If you want to get out of a negative mindset and develop a more positive one you can find inspiration and improvement by making some simple changes to your life. It involves training your brain and becoming more aware of how you think and act.
A positive mindset can make you happier, and it could even save your life, so here are five tips for getting out of that negative cycle.
Get out of a negative mindset – train your brain for positivity
When it comes to a positive mindset, you can train your brain in three key ways: pay more attention to positive things you see and experience, store more of that positive information, and then do useful work with it.
First of all, pay attention to the positive. By consciously focusing on positive experiences you make it more likely that your brain will store and use them. There are many useful techniques out there for doing this, but one I love in particular is a game called Happify.
Second, remember positive experiences. Even though the experience is transient, your memory of it can last forever. Unfortunately, it’s not always easy to store what we want, so our memories are cluttered up with useless or negative information. But we can get around this, because research has shown that deliberately memorising positive words and statements helps build wellbeing.
Finally, get better at using positive memories. One technique for doing this is to memorise a short list of positive words, wait an hour and then try to write them down in reverse order. When you get good at that, chop the words up, mix them up and try to match them back up again. This builds your neural networks for handling positive information.
Don’t fear negativity
It may sound weird, but embracing your negative emotions is a good way of becoming less negative. Buddhism encapsulates this idea in its first noble truth: pain is universal and inevitable.
Pretending bad things won’t happen is pointless, and ignoring our negative emotions when the bad things do happen is destructive.
So, face up to your negative feelings, and embrace them as your own unique response to the world. Then ask yourself, is this negative emotion leading to an action that improves your life? If not, then work on changing it.
Identify positive aspects of yourself
One of the biggest traps we can fall into when it comes to a negative mindset is to believe we are helpless and useless. You feel adrift, bobbing about in a flimsy boat on an angry sea; you don’t know where you’re going or how to get there.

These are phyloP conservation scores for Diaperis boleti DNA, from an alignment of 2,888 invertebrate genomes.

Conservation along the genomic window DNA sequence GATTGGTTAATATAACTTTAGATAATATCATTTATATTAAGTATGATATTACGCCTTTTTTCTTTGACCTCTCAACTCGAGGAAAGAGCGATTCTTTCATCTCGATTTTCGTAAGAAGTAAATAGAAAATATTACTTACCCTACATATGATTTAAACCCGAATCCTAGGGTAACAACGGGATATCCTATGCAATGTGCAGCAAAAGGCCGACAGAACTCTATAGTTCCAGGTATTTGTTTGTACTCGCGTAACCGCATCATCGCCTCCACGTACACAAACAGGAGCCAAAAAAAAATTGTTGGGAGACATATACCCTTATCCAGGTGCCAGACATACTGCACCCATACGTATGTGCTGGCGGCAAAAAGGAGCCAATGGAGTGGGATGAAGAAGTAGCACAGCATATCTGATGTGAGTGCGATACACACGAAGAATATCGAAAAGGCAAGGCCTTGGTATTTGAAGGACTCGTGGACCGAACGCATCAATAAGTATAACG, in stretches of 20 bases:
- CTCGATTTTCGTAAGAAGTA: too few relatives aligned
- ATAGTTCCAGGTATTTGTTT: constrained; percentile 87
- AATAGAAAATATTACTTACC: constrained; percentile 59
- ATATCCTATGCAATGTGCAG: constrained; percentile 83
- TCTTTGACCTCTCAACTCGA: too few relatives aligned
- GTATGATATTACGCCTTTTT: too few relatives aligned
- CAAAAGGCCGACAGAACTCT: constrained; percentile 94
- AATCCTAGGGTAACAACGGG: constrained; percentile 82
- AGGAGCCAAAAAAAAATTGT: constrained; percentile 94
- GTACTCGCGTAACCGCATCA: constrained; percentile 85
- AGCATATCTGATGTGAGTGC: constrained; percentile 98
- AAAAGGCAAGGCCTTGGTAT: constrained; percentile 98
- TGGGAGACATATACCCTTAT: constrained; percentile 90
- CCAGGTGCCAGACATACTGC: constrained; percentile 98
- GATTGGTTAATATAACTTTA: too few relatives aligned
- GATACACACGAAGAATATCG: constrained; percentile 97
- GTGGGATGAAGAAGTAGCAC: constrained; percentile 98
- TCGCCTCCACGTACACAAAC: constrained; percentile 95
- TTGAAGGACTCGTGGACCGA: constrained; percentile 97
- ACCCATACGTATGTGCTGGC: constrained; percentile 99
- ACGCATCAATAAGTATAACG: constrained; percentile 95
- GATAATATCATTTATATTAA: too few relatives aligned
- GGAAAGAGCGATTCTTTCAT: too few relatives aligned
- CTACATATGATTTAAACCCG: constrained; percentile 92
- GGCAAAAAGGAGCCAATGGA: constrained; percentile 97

Well, here’s a useful fact: You’re already doing something. You have found this advice, and you’re reading it, deciding whether it will help you. This not the action of someone who is helpless.
If you can’t think of anything positive about yourself, ask friends or family for ideas; you might be surprised what they come up with. Then repeat these positive elements to yourself occasionally. It reinforces a positive mindset.
A positive mindset can save your life
Positive thinking isn’t just a way of feeling nice about yourself. This stuff matters on a really fundamental level, and can even save your life, because mental and physical health are not separate.
A study by Dr Lisa Janek, a researcher in cardiovascular disease at the world-renowned Johns Hopkins Hospital, found that people who had a positive outlook were one-third less likely to have a heart attack than those with a more negative outlook.
This makes sense, because your mental state and physical state are tightly intertwined, controlled by the body’s production of different hormones. This is why many emotions are associated with obvious physical phenomena: dry mouth for fear, fluttery stomach for nervousness, shaking hands for excitement.
And we already manipulate this relationship; after all, you can feel positive emotions when you do something physical like eat a favourite food, get a massage or ride a rollercoaster. Dr Janek’s research shows having a more positive mindset can help your physical health.
Be wary of the media and its illusions
Traditional and social media can be powerful tools for entertaining, informing and connecting people, but they often present a false and sanitised view of life. If you’re not careful, this illusion that can trick you into feeling inadequate.
You know your own life intimately, with all its ups and downs, fears and hopes. But on social media you see only a curated view of other people’s lives. Without the context, it’s easy to assume that your life is all wrong, a failure, boring.
Similarly, television and the printed media often present versions of beauty and happiness that are simply not real. From clever editing and digitally adjusted images to the fact that a “normal-looking” actor might spend three hours every day in the gym and has professional make-up, hair and wardrobe people to get them looking perfect.
You should take the same approach to what you see in the media as you do with any other part of life that causes you to feel negative emotions. Be honest with yourself, and decide whether the actions that come from the emotions are useful.
By using these approaches, you can reduce the unnecessary negativity in your life and develop a more positive mindset.
Alessio Bianchi is a lifestyle blogger who is passionate about living his best life and helping others to do the same. Read more at his blog https://www.alessiobianchi.co.uk/